Typhoon Haiyan slammed into Vietnam on Monday, after killing thousands of people in the Philippines where rescue workers are still struggling to reach the most devastated areas.
Typhoon Haiyan made landfall in Vietnam as a tropical storm on Monday, having weakened significantly after flattening thousands of homes and killing an estimated 10,000 people in the Philippines.
The storm is now moving toward southern China, where it is expected to weaken to a low depression later Monday.
Rescue workers in the Philippines are reportedly still struggling to reach the most devastated areas.
The typhoon lashed six central Philippine islands on Friday and appears to be the deadliest storm - and natural disaster - on record to hit the country with winds that reached up to 195 miles per hour (313 km per hour) and gusts of up to 235 mph (378 kph).
Witnesses have described chaotic scenes, with corpses hanging from trees, being scattered on sidewalks or simply being buried in flattened buildings.
Hampered relief efforts
Officials have so far estimated the number of deaths in the Philippines at around 10,000, but with relief operations being severely hampered in many areas as roads, airports and bridges had been destroyed or blocked, that number may climb as rescue workers attempt to reach remote villages along the coast that were severely hit by the storm. Many evacuation centers reportedly were destroyed and officials said scores of people who had sought refuge there drowned or were swept away.
The government has not confirmed officials’ estimated death toll.
Haiyan is estimated to have destroyed about 70 to 80 percent of the structures in its path as it tore into the coastal provinces of Leyte and Samar in the Philippines ahead of the weekend. Most of the damage and deaths were caused by huge waves that inundated towns and swept away coastal villages in scenes that officials likened to the devastating 2004 Indian Ocean tsunami.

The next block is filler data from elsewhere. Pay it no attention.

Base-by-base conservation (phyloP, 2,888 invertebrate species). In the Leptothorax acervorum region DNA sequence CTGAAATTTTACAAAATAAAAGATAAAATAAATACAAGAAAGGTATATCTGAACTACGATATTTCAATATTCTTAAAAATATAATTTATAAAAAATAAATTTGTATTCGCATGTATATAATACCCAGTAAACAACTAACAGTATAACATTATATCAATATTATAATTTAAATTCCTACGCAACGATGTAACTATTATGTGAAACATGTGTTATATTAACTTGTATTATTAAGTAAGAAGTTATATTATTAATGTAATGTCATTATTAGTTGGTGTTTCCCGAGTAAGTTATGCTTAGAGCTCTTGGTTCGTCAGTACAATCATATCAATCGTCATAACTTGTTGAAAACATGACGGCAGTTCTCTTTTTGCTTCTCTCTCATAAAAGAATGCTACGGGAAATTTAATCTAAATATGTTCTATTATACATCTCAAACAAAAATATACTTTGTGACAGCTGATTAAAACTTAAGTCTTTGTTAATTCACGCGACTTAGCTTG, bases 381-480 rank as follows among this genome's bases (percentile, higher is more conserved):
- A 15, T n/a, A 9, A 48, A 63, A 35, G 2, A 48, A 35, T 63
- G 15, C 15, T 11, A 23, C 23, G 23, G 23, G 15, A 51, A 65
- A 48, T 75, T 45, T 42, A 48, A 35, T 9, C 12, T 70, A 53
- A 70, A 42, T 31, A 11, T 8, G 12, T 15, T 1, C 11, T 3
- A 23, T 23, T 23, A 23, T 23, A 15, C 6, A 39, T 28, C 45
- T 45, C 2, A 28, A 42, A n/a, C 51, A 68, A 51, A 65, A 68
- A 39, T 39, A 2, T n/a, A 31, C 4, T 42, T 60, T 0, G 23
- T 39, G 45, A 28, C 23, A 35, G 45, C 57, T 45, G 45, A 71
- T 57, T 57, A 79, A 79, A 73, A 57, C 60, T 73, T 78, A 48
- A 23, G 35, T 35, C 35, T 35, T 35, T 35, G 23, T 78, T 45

Nearly 620,000 people have been displaced and 9.5 million "affected" across nine regions, the U.N.’s Office for the Coordination of Humanitarian Affairs (OCHA) said in a statement.
No food or water
“Reaching the worst affected areas is very difficult, with limited access due to the damage caused by the typhoon to infrastructure and communications,” UNICEF Philippines Representative Tomoo Hozumi told the Associated Press.
According to the United Nations some survivors have no food, water or medicine.
A heavily pregnant woman told Reuters that all of her 11 family members, including two daughters, had perished in the storm. “I can’t think right now,” she said. “I am overwhelmed.”
Local officials also reported a mass grave of 300-500 bodies in the devastated city of Tacloban, the capital of Leyte province, , where President Benigno Aquino III is considering declaring a state of emergency or martial law. Hundreds of Philippine troops and police have arrived in the city to try to contain looting which risks hampering rescue efforts there.
In response to the disaster in the Philippines, the world has mobilised to provide aid and emergency relief, including from the United States, Australia and the United Nations.
The Pentagon is sending military staff and equipment while the UN Children’s fund UNICEF said a cargo plane carrying 60 tonnes of aid including shelters and medicine would arrive on Tuesday. Water purification and sanitation equipment will follow, it said.
More than 650,000 people were evacuated in Vietnam over the weekend, but state media said that all of the evacuees had now returned home.
National disaster officials in Vietnam said no deaths had been reported so far, although state media said five people had died during preparations for the typhoon which has now been downgraded to a tropical storm.
(FRANCE 24 with news wires)
Homes in Tacloban were utterly destroyed, November 10, 2013. ©AFP
The bodies of two victims at a school in Tacloban. The authorities estimate that more than 10,000 people were killed by the typhoon. ©AFP
Survivors in Tacloban survey their devastated surroundings. ©AFP
The body of a man, victim of Typhoon Haiyan. ©AFP
A survivor looks at the wreckage of his home. ©AFP
The storm hit the Philippines coast with such power that the waves were compared to a tsunami. ©AFP
The typhoon was one of the strongest recorded globally, and the worst and most destructive to hit the Philippines. ©AFP
Date created : 2013-11-11